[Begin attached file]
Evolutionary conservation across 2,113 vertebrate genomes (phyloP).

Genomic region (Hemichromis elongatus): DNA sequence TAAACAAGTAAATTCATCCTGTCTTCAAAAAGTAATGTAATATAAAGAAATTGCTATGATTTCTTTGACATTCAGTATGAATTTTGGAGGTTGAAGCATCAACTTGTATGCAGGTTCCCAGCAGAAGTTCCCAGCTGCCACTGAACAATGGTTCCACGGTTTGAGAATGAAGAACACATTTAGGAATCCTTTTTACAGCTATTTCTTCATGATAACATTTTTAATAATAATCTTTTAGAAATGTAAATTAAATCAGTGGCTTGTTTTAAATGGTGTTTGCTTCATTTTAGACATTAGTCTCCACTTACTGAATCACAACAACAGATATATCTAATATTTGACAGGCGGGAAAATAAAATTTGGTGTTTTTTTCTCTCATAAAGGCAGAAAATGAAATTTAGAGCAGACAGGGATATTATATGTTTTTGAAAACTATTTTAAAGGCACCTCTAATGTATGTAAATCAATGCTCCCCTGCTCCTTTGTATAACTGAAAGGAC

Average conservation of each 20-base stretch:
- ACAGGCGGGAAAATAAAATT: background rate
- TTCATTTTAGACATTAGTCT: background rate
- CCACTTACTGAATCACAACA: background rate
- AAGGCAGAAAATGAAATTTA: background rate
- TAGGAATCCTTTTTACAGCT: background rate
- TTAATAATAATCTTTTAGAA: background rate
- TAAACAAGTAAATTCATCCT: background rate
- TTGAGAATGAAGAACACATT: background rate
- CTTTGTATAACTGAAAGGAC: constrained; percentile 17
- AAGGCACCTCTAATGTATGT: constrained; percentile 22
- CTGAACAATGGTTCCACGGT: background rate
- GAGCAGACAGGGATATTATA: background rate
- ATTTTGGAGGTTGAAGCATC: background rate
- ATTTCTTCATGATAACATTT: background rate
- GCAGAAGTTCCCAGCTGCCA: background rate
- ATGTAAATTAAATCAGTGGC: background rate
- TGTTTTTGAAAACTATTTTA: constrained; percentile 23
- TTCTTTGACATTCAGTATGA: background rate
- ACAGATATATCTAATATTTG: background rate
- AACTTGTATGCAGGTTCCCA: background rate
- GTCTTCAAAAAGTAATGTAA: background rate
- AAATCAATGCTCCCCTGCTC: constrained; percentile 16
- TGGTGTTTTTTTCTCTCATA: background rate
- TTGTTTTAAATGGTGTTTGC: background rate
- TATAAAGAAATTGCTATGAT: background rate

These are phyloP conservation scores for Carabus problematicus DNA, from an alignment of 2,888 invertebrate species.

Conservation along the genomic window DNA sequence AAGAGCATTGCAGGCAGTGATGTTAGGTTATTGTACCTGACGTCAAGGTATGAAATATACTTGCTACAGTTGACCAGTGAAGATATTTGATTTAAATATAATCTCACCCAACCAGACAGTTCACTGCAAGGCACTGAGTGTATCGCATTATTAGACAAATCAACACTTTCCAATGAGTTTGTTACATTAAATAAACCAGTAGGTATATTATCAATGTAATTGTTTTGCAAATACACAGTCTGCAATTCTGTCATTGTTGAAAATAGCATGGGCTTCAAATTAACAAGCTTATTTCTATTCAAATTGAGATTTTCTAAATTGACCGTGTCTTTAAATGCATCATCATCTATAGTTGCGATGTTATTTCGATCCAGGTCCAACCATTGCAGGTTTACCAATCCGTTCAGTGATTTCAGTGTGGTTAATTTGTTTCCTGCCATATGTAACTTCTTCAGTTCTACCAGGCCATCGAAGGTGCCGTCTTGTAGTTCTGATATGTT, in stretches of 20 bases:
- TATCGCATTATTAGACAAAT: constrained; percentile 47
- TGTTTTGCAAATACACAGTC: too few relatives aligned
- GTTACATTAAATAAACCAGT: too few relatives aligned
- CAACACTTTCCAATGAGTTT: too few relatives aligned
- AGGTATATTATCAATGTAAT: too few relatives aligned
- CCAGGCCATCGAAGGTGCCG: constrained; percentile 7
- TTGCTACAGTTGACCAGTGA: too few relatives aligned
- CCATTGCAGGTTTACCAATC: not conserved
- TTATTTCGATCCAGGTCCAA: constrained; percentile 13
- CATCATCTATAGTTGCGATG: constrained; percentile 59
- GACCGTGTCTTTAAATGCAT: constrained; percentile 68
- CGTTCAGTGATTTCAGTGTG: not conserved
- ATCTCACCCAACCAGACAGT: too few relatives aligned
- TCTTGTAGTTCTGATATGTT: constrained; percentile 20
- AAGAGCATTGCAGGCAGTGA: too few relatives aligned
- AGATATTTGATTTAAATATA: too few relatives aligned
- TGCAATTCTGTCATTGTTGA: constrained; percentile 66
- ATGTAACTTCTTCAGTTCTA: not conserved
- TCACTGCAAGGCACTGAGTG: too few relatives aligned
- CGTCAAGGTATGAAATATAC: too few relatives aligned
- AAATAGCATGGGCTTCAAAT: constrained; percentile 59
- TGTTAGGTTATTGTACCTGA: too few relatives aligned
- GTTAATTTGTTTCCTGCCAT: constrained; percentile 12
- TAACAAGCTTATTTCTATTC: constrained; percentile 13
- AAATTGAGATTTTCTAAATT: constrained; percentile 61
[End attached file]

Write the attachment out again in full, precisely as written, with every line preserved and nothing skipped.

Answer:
Evolutionary conservation across 2,113 vertebrate genomes (phyloP).

Genomic region (Hemichromis elongatus): DNA sequence TAAACAAGTAAATTCATCCTGTCTTCAAAAAGTAATGTAATATAAAGAAATTGCTATGATTTCTTTGACATTCAGTATGAATTTTGGAGGTTGAAGCATCAACTTGTATGCAGGTTCCCAGCAGAAGTTCCCAGCTGCCACTGAACAATGGTTCCACGGTTTGAGAATGAAGAACACATTTAGGAATCCTTTTTACAGCTATTTCTTCATGATAACATTTTTAATAATAATCTTTTAGAAATGTAAATTAAATCAGTGGCTTGTTTTAAATGGTGTTTGCTTCATTTTAGACATTAGTCTCCACTTACTGAATCACAACAACAGATATATCTAATATTTGACAGGCGGGAAAATAAAATTTGGTGTTTTTTTCTCTCATAAAGGCAGAAAATGAAATTTAGAGCAGACAGGGATATTATATGTTTTTGAAAACTATTTTAAAGGCACCTCTAATGTATGTAAATCAATGCTCCCCTGCTCCTTTGTATAACTGAAAGGAC

Average conservation of each 20-base stretch:
- ACAGGCGGGAAAATAAAATT: background rate
- TTCATTTTAGACATTAGTCT: background rate
- CCACTTACTGAATCACAACA: background rate
- AAGGCAGAAAATGAAATTTA: background rate
- TAGGAATCCTTTTTACAGCT: background rate
- TTAATAATAATCTTTTAGAA: background rate
- TAAACAAGTAAATTCATCCT: background rate
- TTGAGAATGAAGAACACATT: background rate
- CTTTGTATAACTGAAAGGAC: constrained; percentile 17
- AAGGCACCTCTAATGTATGT: constrained; percentile 22
- CTGAACAATGGTTCCACGGT: background rate
- GAGCAGACAGGGATATTATA: background rate
- ATTTTGGAGGTTGAAGCATC: background rate
- ATTTCTTCATGATAACATTT: background rate
- GCAGAAGTTCCCAGCTGCCA: background rate
- ATGTAAATTAAATCAGTGGC: background rate
- TGTTTTTGAAAACTATTTTA: constrained; percentile 23
- TTCTTTGACATTCAGTATGA: background rate
- ACAGATATATCTAATATTTG: background rate
- AACTTGTATGCAGGTTCCCA: background rate
- GTCTTCAAAAAGTAATGTAA: background rate
- AAATCAATGCTCCCCTGCTC: constrained; percentile 16
- TGGTGTTTTTTTCTCTCATA: background rate
- TTGTTTTAAATGGTGTTTGC: background rate
- TATAAAGAAATTGCTATGAT: background rate

These are phyloP conservation scores for Carabus problematicus DNA, from an alignment of 2,888 invertebrate species.

Conservation along the genomic window DNA sequence AAGAGCATTGCAGGCAGTGATGTTAGGTTATTGTACCTGACGTCAAGGTATGAAATATACTTGCTACAGTTGACCAGTGAAGATATTTGATTTAAATATAATCTCACCCAACCAGACAGTTCACTGCAAGGCACTGAGTGTATCGCATTATTAGACAAATCAACACTTTCCAATGAGTTTGTTACATTAAATAAACCAGTAGGTATATTATCAATGTAATTGTTTTGCAAATACACAGTCTGCAATTCTGTCATTGTTGAAAATAGCATGGGCTTCAAATTAACAAGCTTATTTCTATTCAAATTGAGATTTTCTAAATTGACCGTGTCTTTAAATGCATCATCATCTATAGTTGCGATGTTATTTCGATCCAGGTCCAACCATTGCAGGTTTACCAATCCGTTCAGTGATTTCAGTGTGGTTAATTTGTTTCCTGCCATATGTAACTTCTTCAGTTCTACCAGGCCATCGAAGGTGCCGTCTTGTAGTTCTGATATGTT, in stretches of 20 bases:
- TATCGCATTATTAGACAAAT: constrained; percentile 47
- TGTTTTGCAAATACACAGTC: too few relatives aligned
- GTTACATTAAATAAACCAGT: too few relatives aligned
- CAACACTTTCCAATGAGTTT: too few relatives aligned
- AGGTATATTATCAATGTAAT: too few relatives aligned
- CCAGGCCATCGAAGGTGCCG: constrained; percentile 7
- TTGCTACAGTTGACCAGTGA: too few relatives aligned
- CCATTGCAGGTTTACCAATC: not conserved
- TTATTTCGATCCAGGTCCAA: constrained; percentile 13
- CATCATCTATAGTTGCGATG: constrained; percentile 59
- GACCGTGTCTTTAAATGCAT: constrained; percentile 68
- CGTTCAGTGATTTCAGTGTG: not conserved
- ATCTCACCCAACCAGACAGT: too few relatives aligned
- TCTTGTAGTTCTGATATGTT: constrained; percentile 20
- AAGAGCATTGCAGGCAGTGA: too few relatives aligned
- AGATATTTGATTTAAATATA: too few relatives aligned
- TGCAATTCTGTCATTGTTGA: constrained; percentile 66
- ATGTAACTTCTTCAGTTCTA: not conserved
- TCACTGCAAGGCACTGAGTG: too few relatives aligned
- CGTCAAGGTATGAAATATAC: too few relatives aligned
- AAATAGCATGGGCTTCAAAT: constrained; percentile 59
- TGTTAGGTTATTGTACCTGA: too few relatives aligned
- GTTAATTTGTTTCCTGCCAT: constrained; percentile 12
- TAACAAGCTTATTTCTATTC: constrained; percentile 13
- AAATTGAGATTTTCTAAATT: constrained; percentile 61